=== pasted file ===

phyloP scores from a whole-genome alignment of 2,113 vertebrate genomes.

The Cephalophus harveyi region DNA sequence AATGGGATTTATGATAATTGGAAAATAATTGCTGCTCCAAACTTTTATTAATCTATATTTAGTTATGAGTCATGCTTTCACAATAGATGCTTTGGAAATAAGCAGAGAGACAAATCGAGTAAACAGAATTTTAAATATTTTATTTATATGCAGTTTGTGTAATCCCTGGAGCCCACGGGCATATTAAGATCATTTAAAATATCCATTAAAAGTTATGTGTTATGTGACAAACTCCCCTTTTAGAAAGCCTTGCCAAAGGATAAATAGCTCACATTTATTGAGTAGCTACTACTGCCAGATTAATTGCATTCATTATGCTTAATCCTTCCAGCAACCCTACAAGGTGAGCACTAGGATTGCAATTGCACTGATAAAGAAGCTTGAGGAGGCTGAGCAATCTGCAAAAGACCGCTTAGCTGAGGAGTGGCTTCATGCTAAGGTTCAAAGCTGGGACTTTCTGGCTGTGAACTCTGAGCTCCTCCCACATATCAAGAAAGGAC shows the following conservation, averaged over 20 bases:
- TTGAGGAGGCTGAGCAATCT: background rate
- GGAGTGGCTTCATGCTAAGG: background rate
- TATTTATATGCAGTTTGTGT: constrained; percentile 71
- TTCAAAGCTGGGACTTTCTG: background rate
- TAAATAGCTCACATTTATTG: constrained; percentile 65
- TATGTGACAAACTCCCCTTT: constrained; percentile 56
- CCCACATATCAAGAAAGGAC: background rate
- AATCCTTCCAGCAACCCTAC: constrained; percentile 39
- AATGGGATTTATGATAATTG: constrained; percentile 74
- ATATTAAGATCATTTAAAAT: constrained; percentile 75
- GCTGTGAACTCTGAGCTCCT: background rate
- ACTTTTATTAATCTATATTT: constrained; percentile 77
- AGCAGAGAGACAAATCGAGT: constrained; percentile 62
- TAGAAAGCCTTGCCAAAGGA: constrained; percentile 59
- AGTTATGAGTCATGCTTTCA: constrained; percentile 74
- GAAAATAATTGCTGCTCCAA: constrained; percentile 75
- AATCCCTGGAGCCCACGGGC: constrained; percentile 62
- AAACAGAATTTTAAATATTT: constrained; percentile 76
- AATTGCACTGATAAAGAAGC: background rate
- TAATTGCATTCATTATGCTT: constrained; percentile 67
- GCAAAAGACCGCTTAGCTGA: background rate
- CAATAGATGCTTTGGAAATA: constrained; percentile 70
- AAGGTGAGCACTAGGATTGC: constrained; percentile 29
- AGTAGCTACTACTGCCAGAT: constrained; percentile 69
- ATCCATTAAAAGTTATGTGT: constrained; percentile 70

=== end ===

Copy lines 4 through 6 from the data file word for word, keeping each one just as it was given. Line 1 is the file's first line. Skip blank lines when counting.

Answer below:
- GGAGTGGCTTCATGCTAAGG: background rate
- TATTTATATGCAGTTTGTGT: constrained; percentile 71
- TTCAAAGCTGGGACTTTCTG: background rate